Seasonal Agricultural Workers Program ready for Spring

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Approximately 16,000 workers expected on Ontario farms during 2014 growing season

By A Correspondent

The seasonal labour program at the root of Ontario’s fruit and vegetable industry is ready for the upcoming growing season — once the record-breaking winter eventually releases the province from its frigid grip.

Over the winter, Mississauga-based Foreign Agricultural Resource Management Services (F.A.R.M.S.) has been busy finalizing arrangements with its international partners for Spring 2014 when approximately 16,000 workers will return to Ontario farms under the 48-year-old Seasonal Agricultural Workers Program (SAWP).

Widely recognized as the best of its kind in the world, the program was established in 1966 to respond to a critical shortage of available and suitable local Canadian agricultural workers. Because SAWP is a “Canadians first” program, supplementary seasonal farm labour is hired from other countries (Mexico, Jamaica, Barbados, Trinidad/Tobago and the Eastern Caribbean States) only if agricultural operators cannot find domestic workers to fill vacancies.

 “Knowing a reliable source of seasonal workers exists allows farmers to plan for the future, invest in their operations and continue a livelihood that has sometimes been shared by their families for generations,” says Forth, a Lynden, Ont. broccoli farmer.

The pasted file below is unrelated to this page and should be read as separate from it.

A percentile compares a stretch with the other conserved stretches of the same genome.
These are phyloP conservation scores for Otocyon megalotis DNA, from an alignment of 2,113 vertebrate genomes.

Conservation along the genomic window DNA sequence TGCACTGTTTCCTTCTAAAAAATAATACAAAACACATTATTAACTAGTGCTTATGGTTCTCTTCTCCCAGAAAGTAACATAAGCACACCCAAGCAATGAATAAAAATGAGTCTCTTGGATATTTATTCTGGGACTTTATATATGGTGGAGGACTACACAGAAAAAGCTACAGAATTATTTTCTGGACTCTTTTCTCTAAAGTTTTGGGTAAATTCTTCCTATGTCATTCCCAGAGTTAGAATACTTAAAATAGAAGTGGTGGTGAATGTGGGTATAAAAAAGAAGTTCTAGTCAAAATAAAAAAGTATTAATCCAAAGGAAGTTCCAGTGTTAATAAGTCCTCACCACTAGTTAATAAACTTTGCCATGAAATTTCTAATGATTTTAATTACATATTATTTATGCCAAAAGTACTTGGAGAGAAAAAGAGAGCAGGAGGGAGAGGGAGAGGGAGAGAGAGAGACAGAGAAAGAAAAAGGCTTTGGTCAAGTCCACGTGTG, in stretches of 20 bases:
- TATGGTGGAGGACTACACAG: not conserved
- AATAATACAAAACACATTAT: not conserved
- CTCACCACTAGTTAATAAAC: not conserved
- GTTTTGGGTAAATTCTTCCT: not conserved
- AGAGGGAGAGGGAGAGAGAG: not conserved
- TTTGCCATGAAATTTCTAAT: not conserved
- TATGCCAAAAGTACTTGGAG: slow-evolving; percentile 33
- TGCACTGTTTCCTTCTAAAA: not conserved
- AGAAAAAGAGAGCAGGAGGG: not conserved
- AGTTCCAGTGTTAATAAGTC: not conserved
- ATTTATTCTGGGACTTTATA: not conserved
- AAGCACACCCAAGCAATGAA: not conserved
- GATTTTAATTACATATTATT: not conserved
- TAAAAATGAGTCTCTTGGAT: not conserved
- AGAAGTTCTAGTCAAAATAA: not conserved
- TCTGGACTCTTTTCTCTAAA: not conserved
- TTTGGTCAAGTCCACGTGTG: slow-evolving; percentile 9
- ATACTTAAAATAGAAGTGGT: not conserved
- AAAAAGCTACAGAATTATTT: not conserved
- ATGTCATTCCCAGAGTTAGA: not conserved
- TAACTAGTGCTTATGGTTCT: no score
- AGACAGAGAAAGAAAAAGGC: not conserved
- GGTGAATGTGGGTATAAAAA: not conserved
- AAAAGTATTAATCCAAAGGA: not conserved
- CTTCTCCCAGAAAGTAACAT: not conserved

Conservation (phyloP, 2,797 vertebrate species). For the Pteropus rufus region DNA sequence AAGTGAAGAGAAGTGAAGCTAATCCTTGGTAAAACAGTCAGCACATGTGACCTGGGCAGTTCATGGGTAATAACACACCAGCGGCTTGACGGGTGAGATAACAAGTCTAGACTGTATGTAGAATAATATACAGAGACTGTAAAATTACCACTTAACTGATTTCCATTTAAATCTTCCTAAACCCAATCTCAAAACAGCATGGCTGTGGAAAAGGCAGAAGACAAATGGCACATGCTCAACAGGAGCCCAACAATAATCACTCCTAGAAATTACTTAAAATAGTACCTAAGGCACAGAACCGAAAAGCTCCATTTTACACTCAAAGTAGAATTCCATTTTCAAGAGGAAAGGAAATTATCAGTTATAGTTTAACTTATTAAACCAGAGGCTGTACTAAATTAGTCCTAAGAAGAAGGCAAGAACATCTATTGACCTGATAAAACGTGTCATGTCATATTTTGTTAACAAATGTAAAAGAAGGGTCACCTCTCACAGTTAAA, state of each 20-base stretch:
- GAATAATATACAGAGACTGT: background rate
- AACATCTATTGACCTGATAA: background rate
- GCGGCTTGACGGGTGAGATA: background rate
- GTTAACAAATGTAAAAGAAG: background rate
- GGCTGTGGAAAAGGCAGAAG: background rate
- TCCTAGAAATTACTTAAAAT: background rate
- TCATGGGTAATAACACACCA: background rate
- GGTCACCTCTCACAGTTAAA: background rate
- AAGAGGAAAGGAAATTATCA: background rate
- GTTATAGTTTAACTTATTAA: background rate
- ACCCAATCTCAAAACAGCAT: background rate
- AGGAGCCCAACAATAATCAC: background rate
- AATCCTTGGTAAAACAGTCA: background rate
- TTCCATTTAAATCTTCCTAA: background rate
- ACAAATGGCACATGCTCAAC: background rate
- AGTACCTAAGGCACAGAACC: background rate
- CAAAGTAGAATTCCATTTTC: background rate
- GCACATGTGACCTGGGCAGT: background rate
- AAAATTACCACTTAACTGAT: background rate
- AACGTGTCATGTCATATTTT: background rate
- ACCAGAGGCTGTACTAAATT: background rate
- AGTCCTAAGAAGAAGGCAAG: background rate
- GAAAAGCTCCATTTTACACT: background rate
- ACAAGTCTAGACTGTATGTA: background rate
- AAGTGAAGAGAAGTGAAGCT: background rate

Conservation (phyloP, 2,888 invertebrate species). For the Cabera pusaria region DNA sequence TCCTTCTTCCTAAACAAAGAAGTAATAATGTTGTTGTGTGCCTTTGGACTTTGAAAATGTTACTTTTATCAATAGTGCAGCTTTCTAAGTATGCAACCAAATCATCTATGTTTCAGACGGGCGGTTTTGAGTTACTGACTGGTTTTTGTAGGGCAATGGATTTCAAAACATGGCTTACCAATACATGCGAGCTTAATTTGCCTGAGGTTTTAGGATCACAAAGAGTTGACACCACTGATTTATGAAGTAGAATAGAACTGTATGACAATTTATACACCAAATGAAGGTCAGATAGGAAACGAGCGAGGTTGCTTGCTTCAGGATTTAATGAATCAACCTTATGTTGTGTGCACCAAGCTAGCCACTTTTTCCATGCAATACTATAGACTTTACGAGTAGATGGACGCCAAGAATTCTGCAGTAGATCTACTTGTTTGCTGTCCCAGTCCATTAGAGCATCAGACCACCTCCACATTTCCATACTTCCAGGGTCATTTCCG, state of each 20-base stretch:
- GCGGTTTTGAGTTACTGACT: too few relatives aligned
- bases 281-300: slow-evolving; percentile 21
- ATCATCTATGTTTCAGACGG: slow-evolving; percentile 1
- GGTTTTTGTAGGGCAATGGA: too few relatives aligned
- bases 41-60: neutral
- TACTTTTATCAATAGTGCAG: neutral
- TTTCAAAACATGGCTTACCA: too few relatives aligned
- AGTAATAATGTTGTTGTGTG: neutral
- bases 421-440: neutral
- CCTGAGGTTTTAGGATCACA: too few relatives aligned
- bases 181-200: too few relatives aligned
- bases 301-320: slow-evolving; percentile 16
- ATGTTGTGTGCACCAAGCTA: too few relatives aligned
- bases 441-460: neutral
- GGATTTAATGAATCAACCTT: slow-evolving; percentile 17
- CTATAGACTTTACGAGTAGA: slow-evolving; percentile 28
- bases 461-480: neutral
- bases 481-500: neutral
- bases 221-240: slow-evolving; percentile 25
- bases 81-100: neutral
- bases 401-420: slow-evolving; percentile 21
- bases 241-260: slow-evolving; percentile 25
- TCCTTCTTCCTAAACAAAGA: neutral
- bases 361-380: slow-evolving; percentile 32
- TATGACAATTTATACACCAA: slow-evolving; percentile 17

Not only does SAWP benefit Ontario farmers, but also the province’s our overall economy.  It’s estimated that two jobs for Canadians are created in the agrifood industry for every seasonal agricultural worker employed through SAWP at Ontario farms.

The program also pays tremendous dividends for the seasonal workers hired each year and the source countries which are partners in SAWP.

Seasonal workers can earn as much as five times or more working here than they could in their own countries. This income allows the workers to improve the standard of living of their families, educate their children and buy and operate businesses and farms in their own countries

Some seasonal workers are already in the province for the 2014 season assisting at greenhouse operations, but the largest influx is expected in mid-April when fruit growers begin pruning trees and vegetable growers begin field work.

More information about Canada’s Seasonal Agricultural Worker Program (SAWP) can be found at

JULY 2017

Vol. 11 - No. 12


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